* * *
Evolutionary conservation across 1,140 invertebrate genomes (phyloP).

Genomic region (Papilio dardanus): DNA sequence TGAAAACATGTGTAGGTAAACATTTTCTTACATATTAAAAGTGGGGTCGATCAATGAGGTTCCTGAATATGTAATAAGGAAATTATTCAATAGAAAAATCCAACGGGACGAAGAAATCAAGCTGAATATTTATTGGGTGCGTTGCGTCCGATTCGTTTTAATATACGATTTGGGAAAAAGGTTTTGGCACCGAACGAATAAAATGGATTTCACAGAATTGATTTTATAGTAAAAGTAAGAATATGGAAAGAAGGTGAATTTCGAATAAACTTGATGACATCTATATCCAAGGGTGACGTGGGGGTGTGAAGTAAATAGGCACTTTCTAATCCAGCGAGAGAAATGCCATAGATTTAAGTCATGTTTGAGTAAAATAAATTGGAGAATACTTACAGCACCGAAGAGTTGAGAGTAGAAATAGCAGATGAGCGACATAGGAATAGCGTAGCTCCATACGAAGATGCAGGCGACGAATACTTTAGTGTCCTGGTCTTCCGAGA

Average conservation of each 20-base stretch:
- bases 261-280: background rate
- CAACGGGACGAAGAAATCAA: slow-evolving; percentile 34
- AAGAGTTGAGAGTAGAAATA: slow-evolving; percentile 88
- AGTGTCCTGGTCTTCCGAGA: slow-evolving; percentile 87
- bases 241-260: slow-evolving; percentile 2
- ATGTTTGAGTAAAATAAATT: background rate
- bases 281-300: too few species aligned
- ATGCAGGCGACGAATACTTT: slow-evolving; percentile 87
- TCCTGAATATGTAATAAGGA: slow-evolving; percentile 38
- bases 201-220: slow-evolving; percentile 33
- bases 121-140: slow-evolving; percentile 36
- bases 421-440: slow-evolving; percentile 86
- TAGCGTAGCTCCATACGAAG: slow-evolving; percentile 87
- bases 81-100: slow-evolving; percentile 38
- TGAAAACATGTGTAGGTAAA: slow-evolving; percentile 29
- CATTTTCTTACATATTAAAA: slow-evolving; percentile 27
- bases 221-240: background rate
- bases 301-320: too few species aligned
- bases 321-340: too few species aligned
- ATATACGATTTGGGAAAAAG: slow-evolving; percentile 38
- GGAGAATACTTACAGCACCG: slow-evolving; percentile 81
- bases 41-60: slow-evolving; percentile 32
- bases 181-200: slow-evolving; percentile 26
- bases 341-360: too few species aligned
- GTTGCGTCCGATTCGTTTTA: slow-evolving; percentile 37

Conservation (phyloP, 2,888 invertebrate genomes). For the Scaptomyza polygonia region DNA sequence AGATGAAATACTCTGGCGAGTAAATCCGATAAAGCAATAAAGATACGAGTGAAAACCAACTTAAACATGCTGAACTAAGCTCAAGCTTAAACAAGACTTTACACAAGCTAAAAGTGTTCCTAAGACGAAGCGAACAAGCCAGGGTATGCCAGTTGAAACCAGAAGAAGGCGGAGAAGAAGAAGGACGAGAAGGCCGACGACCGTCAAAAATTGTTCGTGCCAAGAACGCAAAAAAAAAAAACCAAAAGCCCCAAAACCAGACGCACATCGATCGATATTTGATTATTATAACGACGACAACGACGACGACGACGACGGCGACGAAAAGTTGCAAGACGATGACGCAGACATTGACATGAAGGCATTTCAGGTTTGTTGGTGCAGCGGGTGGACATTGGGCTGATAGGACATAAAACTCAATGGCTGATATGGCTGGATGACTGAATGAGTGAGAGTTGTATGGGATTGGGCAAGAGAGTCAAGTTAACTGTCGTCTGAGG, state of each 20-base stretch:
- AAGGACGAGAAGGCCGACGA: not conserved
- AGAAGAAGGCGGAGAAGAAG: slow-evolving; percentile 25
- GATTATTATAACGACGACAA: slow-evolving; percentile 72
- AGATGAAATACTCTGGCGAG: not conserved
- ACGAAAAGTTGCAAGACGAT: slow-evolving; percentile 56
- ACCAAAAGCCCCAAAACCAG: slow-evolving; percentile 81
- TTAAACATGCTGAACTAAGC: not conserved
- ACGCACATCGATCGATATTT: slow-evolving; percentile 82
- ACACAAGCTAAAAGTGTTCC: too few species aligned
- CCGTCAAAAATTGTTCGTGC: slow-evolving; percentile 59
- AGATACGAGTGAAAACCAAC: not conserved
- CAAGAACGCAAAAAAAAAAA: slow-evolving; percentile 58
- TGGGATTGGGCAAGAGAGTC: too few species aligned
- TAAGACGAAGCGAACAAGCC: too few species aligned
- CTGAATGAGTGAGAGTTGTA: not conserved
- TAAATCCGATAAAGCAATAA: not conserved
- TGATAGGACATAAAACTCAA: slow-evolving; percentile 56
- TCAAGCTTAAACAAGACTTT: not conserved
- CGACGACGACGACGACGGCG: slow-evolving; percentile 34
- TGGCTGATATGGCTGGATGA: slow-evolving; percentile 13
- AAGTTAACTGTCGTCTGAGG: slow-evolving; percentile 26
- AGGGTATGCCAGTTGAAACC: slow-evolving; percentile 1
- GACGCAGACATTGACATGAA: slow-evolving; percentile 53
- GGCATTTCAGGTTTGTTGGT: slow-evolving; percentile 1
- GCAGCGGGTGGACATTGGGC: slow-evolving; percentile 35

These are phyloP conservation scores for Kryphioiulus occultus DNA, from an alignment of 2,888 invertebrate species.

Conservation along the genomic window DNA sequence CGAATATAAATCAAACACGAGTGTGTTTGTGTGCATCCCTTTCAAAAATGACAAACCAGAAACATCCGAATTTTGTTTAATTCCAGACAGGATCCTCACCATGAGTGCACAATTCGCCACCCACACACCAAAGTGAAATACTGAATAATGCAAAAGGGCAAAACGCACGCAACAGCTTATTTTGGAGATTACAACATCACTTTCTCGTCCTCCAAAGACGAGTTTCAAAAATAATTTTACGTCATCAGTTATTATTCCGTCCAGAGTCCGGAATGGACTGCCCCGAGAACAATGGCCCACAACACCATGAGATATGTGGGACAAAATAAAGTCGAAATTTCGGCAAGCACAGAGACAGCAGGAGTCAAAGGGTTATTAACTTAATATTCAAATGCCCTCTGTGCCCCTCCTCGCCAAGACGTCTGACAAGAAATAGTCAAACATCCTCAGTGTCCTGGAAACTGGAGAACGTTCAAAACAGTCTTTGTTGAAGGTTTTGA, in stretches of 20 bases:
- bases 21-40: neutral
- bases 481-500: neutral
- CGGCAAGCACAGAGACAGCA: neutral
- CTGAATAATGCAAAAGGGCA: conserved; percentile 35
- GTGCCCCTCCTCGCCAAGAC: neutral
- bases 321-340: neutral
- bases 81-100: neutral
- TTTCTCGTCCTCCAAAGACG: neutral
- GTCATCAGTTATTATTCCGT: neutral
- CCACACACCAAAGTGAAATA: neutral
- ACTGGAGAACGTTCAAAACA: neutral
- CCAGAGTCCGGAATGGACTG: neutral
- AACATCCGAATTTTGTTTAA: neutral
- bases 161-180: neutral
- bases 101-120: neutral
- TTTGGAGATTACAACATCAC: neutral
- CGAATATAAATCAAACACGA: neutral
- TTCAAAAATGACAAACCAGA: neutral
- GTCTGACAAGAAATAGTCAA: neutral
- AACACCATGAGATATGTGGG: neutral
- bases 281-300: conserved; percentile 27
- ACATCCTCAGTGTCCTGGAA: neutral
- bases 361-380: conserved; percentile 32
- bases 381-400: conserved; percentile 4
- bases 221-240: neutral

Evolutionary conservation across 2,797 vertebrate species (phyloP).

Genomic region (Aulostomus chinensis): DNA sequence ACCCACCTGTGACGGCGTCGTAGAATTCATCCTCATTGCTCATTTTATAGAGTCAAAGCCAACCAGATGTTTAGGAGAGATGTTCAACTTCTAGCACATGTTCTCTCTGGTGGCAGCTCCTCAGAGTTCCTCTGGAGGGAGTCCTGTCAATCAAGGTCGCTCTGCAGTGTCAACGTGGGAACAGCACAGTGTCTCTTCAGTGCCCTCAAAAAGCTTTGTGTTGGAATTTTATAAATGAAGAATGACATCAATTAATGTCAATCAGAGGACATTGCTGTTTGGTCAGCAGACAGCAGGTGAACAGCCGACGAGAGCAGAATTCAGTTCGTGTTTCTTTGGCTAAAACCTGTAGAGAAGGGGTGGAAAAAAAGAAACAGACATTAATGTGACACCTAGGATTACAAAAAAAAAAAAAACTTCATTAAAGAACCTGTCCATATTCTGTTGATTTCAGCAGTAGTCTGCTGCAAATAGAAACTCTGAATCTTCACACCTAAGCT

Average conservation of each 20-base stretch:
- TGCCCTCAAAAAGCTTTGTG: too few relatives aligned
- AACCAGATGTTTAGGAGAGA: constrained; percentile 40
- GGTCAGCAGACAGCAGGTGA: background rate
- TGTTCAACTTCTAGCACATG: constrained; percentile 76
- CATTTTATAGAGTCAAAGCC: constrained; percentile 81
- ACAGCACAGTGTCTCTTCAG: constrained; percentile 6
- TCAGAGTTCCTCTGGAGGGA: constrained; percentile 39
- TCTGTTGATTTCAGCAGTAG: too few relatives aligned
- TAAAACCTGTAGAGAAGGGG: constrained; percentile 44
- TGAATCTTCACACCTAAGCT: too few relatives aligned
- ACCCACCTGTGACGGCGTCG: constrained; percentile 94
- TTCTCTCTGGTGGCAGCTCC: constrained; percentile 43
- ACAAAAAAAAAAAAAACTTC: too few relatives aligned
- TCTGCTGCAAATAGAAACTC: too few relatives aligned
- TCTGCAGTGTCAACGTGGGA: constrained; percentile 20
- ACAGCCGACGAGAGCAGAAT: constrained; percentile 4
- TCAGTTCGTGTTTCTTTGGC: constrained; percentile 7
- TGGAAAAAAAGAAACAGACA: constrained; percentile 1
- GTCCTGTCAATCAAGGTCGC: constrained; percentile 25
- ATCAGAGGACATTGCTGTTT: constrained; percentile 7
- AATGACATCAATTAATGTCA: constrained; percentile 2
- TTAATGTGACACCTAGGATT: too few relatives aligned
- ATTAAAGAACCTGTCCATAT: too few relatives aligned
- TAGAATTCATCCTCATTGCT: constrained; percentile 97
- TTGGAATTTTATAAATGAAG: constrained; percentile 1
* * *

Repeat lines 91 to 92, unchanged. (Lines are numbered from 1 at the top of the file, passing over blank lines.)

- TCAGAGTTCCTCTGGAGGGA: constrained; percentile 39
- TCTGTTGATTTCAGCAGTAG: too few relatives aligned